3. Crouching Tiger, Hidden Dragon
For a while there, it looked like Wuxia – the Chinese genre of operatic martial acts action – was going to break out in a big way in the West. With the groundwork laid by the impeccable Crouching Tiger, Hidden Dragon, movies like Hero (2002), House of Flying Daggers (2006), Curse of the Golden Flower (2006) and Fearless (2006) all made a sizeable splash on the America market, to say nothing of long-running and popular series like Kung Fu Panda and other Western-produced features. And while some of those in many ways exceeded Ang Lee’s efforts here, most did not, by and large because of how carefully attentive to narrative and compositional details that same director was in this film. It is a thrilling, fist-pumping good tie that was likely the gateway drug to the wider world of foreign cinema for many American audience members. And given just how good this movie actually is, they could hardly have hoped for a better introduction.
An interesting foil to the exotic Crouching Tiger, Hidden Dragon, Gladiator in many respects acts as its Western equivalent. A sweeping and action-packed epic set in ancient times and following the revolutionary battles of its almost superhuman protagonist, it’s no stretch to see why both movies would become so heartily raised up from amongst the rest of the year’s offering. Similarly, both resoundingly succeed at being the exact kind of movie they wanted to be: a higher-minded epic, an opulent action flick and emotional final arc for battle-hardened warriors whose long and fortuitous lives must finally come to an end.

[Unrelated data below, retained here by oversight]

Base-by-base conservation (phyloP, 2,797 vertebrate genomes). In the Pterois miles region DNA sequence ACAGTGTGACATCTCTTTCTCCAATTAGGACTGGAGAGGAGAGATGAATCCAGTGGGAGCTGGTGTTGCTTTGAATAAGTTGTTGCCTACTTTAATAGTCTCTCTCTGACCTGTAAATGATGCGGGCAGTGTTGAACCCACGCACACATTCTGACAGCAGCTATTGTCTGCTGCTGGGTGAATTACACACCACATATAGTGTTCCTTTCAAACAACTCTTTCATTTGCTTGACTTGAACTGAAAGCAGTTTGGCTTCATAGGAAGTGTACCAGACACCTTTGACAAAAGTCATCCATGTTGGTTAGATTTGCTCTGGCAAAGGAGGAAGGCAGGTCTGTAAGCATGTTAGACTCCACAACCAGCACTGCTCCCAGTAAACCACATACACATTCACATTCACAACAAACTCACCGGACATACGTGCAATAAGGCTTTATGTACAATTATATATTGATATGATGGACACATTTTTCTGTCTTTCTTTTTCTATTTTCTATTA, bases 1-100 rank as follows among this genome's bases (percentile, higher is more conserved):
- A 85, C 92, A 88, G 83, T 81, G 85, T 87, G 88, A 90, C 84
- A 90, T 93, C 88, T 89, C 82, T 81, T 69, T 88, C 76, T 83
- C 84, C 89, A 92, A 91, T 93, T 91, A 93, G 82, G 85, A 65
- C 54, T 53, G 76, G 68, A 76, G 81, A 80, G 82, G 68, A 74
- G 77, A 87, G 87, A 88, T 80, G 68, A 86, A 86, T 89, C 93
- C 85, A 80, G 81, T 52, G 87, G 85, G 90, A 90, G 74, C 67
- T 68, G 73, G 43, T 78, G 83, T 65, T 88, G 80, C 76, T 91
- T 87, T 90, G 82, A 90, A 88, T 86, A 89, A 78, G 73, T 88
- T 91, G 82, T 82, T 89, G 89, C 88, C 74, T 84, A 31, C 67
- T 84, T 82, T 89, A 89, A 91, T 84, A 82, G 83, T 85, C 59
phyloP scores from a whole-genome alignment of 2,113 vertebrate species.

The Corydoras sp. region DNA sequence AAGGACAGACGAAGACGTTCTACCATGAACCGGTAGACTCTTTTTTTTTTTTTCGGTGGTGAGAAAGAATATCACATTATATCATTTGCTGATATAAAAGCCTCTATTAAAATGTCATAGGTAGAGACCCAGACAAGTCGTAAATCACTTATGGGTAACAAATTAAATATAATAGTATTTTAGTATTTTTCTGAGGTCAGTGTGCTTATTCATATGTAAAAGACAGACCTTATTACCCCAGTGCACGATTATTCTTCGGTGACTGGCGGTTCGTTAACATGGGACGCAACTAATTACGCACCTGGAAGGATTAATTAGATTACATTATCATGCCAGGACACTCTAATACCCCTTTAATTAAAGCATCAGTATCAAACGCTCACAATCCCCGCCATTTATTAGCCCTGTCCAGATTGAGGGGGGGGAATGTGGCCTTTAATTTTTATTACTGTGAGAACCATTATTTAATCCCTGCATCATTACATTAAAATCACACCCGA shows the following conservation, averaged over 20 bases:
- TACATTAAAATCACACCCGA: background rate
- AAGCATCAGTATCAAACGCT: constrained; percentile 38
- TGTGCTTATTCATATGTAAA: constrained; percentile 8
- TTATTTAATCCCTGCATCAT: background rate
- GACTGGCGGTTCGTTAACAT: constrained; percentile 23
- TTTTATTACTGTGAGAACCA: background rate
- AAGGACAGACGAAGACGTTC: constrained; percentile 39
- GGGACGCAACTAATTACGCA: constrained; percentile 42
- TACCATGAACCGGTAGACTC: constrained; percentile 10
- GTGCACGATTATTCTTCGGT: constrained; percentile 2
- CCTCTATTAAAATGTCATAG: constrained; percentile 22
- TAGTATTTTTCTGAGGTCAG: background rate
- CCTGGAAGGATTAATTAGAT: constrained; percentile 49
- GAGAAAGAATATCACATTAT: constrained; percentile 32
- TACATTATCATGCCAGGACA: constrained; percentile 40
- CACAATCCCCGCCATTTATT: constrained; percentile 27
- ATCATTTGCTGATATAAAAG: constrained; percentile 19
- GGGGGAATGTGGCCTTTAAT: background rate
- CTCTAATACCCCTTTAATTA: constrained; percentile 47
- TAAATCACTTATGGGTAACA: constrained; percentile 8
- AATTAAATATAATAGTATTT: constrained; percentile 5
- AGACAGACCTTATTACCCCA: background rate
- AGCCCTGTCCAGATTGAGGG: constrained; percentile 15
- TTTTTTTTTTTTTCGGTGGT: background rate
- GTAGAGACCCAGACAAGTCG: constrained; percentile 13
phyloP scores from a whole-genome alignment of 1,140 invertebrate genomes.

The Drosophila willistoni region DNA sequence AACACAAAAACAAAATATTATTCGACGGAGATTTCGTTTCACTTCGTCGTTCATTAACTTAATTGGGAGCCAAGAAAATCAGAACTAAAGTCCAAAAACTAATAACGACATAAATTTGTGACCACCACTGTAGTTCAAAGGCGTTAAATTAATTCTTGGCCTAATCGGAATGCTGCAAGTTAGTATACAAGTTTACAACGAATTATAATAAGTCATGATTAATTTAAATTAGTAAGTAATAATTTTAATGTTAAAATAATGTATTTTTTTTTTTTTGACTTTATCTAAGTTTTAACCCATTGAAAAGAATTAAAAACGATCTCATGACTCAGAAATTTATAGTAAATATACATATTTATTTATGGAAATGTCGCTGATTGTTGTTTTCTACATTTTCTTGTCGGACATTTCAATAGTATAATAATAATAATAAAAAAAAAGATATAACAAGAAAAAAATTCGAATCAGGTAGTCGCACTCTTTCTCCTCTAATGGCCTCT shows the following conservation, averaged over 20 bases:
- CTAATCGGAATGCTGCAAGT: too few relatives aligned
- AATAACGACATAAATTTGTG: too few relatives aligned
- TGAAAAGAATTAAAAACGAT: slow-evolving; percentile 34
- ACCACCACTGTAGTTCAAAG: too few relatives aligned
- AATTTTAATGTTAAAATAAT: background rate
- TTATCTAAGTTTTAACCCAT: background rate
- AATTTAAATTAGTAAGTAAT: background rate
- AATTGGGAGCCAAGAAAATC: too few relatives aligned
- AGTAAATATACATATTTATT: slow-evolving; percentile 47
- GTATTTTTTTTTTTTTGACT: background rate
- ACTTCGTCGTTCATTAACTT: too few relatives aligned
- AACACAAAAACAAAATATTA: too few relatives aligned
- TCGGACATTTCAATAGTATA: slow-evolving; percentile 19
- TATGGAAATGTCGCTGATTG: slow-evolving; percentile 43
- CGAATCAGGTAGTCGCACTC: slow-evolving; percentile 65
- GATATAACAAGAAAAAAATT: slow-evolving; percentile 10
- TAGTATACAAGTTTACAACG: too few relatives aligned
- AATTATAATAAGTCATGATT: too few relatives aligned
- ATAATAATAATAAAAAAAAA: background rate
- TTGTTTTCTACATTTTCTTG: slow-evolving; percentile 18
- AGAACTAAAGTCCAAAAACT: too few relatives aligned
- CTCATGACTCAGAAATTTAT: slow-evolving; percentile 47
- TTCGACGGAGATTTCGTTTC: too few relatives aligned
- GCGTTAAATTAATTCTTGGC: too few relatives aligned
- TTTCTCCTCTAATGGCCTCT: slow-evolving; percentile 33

1. In the Mood for Love
On the exact opposite end of the spectrum relative to those two movies, however, is the actual best movie of the year (and often-cited best movie of the century), Wong Kar-Wai’s star-crossed anti-romance In the Mood for Love. This isn’t the first we saw of Kar-Wai: he showed up in the 1994 countdown for his seminal Chungking Express (1994) – a movie so unrepentantly good that I made a point for it to be the last thing that I saw on FilmStruck before the streaming service finally shuttered late last year. Understand, then, that while that film was a capstone achievement in global cinema, In the Mood for Love is nothing short of Zen perfection: a meticulously composed send-up of the eternal aching of the Human heart and all the loves we left unfulfilled.